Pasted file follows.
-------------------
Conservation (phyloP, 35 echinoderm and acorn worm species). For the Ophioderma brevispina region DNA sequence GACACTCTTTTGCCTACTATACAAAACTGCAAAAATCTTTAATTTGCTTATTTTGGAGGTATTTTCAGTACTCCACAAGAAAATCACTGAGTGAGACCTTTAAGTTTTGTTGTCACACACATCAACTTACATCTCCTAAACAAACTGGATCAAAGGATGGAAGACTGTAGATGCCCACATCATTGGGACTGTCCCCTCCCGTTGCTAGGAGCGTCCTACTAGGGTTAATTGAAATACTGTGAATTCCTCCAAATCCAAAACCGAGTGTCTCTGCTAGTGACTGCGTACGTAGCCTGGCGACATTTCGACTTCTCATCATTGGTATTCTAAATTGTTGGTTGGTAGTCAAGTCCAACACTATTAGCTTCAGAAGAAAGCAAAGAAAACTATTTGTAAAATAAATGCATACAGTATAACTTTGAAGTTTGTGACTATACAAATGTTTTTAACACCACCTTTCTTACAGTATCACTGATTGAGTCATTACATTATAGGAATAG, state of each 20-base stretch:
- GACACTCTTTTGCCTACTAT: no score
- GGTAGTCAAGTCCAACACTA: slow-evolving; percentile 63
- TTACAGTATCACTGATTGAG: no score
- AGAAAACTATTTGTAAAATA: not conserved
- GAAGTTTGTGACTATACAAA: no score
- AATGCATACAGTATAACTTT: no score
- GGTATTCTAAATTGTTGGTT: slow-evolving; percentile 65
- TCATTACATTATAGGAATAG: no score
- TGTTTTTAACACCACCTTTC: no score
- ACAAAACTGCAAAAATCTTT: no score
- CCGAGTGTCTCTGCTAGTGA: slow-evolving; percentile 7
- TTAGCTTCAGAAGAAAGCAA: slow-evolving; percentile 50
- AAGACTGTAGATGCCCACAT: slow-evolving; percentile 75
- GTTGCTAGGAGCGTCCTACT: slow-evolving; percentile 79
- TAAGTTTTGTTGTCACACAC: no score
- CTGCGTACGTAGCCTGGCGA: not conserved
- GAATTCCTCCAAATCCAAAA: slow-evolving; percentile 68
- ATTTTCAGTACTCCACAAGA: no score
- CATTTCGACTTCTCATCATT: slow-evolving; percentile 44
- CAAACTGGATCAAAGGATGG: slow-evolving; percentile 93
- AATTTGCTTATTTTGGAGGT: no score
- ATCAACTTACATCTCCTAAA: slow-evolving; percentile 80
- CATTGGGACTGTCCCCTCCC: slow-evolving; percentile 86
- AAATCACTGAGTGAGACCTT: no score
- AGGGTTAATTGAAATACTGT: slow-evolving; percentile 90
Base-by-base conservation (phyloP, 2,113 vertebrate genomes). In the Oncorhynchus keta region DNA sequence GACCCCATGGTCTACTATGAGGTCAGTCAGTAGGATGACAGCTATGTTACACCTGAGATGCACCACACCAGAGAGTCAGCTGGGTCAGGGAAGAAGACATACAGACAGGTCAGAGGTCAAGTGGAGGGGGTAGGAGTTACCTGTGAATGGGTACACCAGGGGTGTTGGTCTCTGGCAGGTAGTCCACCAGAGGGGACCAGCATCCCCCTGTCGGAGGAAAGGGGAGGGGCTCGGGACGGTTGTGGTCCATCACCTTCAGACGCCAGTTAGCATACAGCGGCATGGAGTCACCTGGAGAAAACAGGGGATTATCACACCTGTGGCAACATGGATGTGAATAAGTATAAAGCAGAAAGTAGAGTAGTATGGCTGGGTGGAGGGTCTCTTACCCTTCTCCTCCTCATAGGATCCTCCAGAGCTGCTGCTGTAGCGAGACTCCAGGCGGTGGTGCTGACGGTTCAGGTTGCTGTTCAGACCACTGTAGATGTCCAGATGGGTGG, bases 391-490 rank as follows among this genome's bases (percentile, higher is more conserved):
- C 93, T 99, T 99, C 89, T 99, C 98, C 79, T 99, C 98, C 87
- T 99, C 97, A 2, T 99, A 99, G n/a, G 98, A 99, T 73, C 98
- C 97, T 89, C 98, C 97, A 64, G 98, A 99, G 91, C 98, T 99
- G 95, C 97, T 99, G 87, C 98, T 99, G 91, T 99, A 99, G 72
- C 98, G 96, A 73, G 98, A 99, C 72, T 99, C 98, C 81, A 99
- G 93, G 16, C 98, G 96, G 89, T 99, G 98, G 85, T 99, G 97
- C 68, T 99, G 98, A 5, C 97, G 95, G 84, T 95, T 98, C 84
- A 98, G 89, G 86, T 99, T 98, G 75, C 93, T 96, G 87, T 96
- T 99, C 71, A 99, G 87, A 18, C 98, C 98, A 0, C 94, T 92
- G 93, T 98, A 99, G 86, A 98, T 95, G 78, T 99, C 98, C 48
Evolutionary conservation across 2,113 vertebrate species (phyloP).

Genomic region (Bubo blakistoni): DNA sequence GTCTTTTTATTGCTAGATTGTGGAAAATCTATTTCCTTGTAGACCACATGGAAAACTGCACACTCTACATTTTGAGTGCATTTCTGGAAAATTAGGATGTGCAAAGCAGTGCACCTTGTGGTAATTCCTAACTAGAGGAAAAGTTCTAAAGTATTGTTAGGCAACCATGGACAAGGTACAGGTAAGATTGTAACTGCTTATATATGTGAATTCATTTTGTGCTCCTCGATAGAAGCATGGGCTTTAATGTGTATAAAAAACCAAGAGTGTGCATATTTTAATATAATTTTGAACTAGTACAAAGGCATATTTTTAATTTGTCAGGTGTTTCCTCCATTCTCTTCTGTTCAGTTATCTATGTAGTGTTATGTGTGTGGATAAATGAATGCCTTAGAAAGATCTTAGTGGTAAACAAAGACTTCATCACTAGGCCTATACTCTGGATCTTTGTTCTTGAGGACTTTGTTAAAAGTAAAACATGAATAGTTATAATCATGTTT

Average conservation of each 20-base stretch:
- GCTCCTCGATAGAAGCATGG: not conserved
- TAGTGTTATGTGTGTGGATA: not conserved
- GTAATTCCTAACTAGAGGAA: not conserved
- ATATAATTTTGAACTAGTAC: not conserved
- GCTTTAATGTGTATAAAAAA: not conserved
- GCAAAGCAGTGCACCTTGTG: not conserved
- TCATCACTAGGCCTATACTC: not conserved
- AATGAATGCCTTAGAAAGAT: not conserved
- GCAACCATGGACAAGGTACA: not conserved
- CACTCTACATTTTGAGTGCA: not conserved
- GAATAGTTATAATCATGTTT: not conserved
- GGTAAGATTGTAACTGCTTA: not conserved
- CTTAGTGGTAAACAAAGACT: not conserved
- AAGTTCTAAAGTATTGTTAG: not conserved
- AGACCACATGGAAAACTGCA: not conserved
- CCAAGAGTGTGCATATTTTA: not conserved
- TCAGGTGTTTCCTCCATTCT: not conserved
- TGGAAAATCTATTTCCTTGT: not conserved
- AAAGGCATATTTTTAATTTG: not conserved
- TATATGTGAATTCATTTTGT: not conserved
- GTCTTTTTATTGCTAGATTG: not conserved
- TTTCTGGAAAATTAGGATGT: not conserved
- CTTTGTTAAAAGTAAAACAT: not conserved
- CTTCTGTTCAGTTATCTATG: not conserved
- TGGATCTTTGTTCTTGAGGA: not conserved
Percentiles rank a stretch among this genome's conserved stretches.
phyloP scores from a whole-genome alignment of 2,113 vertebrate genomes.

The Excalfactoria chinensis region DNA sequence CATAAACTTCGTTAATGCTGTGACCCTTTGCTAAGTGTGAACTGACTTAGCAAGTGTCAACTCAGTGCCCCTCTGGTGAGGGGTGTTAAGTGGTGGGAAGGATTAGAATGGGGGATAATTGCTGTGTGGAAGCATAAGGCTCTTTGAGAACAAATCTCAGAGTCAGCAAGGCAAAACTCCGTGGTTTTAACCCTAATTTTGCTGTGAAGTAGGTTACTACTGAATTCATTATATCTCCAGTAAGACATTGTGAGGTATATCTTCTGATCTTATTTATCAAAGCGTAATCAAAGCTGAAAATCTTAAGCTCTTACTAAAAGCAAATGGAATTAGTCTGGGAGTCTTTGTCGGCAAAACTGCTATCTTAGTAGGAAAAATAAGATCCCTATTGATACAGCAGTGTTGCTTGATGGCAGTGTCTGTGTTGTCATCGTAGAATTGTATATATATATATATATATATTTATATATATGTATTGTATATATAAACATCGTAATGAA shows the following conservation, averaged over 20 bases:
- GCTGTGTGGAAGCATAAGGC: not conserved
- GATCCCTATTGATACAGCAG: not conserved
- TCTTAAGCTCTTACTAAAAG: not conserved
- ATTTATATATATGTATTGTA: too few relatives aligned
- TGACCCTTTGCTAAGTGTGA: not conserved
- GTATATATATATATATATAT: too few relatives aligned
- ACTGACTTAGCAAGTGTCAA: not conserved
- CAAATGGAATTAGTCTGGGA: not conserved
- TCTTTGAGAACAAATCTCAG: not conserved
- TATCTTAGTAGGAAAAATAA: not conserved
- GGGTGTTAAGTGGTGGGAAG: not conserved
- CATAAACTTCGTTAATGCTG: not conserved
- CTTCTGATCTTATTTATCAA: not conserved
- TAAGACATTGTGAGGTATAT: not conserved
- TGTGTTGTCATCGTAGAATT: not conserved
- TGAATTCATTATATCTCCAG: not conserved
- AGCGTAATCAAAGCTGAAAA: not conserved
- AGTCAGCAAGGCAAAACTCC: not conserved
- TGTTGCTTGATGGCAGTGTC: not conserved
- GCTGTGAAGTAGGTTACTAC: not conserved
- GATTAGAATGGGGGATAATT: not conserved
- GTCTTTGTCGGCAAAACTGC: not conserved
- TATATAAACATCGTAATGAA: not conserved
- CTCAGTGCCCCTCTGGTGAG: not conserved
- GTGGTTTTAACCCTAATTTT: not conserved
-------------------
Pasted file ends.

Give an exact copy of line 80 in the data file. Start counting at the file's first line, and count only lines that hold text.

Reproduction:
- CATAAACTTCGTTAATGCTG: not conserved